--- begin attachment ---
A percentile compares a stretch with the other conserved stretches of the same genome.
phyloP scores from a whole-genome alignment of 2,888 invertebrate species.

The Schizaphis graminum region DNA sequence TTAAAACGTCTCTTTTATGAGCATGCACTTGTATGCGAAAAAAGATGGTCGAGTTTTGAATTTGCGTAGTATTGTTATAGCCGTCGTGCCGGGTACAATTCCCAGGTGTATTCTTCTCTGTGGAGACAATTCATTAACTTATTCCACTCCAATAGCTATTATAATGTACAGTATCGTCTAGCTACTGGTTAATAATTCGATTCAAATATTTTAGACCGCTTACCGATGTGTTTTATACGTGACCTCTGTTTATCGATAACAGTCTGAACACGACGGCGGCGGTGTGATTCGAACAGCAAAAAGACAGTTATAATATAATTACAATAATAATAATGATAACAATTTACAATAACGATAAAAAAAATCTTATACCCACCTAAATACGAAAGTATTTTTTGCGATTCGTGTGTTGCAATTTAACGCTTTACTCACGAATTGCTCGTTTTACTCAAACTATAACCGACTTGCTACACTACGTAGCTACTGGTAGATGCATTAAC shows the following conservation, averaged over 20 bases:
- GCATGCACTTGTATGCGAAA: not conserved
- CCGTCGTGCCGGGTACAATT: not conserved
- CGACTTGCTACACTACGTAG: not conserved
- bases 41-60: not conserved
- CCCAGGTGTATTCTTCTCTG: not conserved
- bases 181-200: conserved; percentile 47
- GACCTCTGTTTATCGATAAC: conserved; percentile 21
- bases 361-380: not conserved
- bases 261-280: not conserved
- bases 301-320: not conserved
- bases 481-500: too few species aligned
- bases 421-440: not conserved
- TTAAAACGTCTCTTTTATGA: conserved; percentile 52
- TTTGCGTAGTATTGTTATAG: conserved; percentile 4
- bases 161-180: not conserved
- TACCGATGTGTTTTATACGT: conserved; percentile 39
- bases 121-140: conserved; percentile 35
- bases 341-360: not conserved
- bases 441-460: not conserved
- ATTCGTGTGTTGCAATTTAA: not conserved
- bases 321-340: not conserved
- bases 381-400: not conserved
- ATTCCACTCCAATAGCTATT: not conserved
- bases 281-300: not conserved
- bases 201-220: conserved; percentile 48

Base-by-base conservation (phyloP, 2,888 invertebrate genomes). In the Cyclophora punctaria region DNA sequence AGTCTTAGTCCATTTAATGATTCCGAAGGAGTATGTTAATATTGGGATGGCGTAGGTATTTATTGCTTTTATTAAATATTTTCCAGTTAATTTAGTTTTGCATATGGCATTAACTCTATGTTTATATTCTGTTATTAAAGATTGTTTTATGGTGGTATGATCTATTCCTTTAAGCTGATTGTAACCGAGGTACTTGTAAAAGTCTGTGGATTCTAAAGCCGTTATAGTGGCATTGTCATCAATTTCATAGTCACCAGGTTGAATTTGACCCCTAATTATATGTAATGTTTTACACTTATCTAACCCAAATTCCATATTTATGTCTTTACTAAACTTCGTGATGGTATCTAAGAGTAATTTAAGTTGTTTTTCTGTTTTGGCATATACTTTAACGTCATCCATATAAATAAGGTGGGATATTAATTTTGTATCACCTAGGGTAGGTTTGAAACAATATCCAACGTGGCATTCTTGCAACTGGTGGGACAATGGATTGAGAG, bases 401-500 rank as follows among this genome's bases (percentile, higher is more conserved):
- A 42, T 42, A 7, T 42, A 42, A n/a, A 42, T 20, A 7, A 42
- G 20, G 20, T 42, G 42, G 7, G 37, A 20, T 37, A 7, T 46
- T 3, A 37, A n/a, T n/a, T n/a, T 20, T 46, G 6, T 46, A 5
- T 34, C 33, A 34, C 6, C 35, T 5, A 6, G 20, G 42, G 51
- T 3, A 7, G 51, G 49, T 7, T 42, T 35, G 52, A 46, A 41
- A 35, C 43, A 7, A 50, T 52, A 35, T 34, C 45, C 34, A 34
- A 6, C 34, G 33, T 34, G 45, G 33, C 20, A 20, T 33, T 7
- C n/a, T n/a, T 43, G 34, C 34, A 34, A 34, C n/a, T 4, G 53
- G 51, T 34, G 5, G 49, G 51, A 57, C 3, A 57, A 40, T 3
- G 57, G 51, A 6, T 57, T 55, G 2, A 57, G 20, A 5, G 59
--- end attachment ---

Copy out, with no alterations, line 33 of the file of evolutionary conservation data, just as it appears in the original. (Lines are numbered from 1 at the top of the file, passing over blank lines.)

- T 34, C 33, A 34, C 6, C 35, T 5, A 6, G 20, G 42, G 51